The idea of going to Mars so you can stand on the surface of another planet and tell the Communists to stuff it no longer appeals as much as that whole "pushing back the scientific boundaries for the benefit of all life of Earth" deal. It is laudable, but not ideal for games built around competing with other countries.

In the 21st century grand strategy game, we wouldn’t be looking to conquer the world, we wouldn’t be looking to buy it and we wouldn’t be looking to leave it in our technological wake either. So what does that leave? What would 21st-century grand strategy look like?

It could be argued that we’ve moved beyond the era of nation states as the bodies driving world affairs, and such a game might reflect that. Maybe something more akin to a Crusader Kings game would be the way to go, with the player taking the role of an individual – a connected political blueblood, perhaps, like an oligarch, a CEO, an activist turned politician, a drugs baron or a terrorist leader. Or maybe we would play not as an individual, but as an organisation, for example the CIA, ExxonMobil, Isis, Amnesty International or the Solntsevskaya Bratva.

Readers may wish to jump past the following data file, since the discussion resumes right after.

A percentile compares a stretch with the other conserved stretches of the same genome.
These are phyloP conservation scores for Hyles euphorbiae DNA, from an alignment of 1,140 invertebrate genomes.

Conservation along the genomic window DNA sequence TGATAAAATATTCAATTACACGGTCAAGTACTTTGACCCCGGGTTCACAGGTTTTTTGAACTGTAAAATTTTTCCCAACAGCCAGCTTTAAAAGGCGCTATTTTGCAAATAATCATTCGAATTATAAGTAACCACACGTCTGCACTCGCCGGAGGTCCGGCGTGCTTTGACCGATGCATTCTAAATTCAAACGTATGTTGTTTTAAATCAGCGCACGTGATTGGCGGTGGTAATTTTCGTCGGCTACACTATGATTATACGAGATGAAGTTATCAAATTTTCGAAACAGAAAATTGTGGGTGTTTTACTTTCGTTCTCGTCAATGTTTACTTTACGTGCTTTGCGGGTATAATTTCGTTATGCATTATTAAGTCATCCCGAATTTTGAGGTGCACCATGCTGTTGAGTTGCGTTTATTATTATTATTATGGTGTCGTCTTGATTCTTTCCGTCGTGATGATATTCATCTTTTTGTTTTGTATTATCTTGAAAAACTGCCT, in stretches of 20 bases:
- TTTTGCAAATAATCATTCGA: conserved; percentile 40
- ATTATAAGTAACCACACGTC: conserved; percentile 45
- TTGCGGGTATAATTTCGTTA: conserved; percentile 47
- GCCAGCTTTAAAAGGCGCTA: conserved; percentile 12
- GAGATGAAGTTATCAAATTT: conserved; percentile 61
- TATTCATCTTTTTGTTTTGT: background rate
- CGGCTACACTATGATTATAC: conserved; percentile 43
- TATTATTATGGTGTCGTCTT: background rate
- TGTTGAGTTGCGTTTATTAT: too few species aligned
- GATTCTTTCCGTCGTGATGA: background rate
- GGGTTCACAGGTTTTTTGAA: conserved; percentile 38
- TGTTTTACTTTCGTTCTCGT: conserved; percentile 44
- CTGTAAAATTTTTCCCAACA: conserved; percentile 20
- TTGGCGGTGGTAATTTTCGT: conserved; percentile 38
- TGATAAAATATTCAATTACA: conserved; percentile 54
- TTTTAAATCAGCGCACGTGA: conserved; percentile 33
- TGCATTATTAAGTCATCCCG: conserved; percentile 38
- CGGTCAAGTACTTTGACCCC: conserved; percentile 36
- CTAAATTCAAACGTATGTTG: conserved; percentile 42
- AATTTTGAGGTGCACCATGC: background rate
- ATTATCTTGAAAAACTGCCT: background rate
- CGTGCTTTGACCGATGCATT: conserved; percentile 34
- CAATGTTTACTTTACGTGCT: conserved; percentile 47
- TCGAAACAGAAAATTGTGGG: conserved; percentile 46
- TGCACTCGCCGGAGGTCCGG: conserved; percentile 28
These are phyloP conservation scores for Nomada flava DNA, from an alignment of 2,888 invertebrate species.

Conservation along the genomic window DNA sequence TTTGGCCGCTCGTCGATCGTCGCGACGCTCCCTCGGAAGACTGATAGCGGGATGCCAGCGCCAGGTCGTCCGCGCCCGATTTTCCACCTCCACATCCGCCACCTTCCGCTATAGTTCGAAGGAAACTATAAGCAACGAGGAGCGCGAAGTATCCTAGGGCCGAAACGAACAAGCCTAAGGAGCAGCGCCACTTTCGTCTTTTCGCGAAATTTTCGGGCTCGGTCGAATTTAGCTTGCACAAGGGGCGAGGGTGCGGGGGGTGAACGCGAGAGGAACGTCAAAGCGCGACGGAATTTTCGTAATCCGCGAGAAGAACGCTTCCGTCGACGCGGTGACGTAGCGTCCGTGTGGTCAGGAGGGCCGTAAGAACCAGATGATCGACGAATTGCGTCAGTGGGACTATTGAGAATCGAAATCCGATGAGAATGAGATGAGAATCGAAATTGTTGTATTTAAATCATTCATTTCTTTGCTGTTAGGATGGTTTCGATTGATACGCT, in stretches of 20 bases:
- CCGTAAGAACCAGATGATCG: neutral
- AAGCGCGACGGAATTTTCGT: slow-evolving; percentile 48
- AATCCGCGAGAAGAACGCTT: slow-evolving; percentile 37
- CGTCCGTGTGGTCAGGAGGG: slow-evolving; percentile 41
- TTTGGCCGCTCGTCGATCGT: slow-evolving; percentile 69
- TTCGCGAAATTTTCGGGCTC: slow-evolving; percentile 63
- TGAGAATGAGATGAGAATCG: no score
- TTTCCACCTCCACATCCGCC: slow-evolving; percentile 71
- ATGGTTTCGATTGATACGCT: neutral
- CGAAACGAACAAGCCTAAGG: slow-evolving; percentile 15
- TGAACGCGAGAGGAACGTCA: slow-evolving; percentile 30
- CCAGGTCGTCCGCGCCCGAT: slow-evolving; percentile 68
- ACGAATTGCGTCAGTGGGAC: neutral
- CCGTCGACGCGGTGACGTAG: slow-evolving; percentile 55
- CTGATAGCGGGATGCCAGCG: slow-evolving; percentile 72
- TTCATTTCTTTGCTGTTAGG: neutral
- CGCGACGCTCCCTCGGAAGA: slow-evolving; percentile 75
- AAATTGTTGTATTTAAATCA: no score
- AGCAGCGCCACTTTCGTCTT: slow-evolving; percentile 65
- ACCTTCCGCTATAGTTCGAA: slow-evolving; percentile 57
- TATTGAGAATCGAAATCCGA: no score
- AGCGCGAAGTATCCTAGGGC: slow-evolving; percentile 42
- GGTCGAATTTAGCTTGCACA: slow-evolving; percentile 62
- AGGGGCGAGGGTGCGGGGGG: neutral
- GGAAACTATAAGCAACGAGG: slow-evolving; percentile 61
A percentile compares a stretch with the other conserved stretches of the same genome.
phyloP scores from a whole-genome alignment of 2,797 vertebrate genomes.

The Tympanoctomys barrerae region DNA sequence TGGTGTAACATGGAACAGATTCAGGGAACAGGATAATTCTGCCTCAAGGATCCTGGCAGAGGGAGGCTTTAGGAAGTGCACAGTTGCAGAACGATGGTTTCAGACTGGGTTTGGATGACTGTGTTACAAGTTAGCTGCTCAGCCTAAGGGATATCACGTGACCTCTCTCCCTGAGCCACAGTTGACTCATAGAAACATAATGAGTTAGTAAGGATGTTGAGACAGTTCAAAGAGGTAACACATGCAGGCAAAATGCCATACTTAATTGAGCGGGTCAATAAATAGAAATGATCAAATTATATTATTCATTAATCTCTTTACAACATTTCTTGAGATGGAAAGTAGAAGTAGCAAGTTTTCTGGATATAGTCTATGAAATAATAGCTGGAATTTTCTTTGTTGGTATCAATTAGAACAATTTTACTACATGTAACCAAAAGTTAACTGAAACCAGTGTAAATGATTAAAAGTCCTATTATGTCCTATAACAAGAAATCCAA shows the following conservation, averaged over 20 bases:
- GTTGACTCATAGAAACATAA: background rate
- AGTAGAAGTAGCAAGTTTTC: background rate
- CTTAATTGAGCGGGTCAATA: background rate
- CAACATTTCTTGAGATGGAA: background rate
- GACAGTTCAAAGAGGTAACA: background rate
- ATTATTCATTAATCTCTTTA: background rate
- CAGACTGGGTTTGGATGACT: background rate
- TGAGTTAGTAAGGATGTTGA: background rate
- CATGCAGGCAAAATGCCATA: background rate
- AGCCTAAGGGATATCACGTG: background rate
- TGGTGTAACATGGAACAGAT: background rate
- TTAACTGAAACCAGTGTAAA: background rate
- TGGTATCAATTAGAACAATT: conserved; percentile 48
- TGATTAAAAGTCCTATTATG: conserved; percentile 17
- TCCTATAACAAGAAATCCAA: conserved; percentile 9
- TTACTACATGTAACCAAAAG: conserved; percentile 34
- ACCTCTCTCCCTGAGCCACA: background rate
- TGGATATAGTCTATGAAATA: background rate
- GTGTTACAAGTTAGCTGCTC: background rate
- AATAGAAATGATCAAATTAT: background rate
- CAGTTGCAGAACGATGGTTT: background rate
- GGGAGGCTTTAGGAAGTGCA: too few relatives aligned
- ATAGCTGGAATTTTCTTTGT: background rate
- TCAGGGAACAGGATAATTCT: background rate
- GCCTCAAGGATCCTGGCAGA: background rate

It may be that we never see the present day immortalised in a strategy game, at least outside of that passing phase in Civilization where everything is either settled down or exploding in nuclear fire. Perhaps we’re destined to nestle into a historically obscure crack between the tumult of the 20th century and something spectacular or horrible yet to come. It is nice to think, however, that the times we live in are at least interesting and that maybe we’ll get to see it all laid out in a game one day, if only to find out what winning the 21st century would look like.

Phil Hartup is a freelance journalist with an interest in video gaming and culture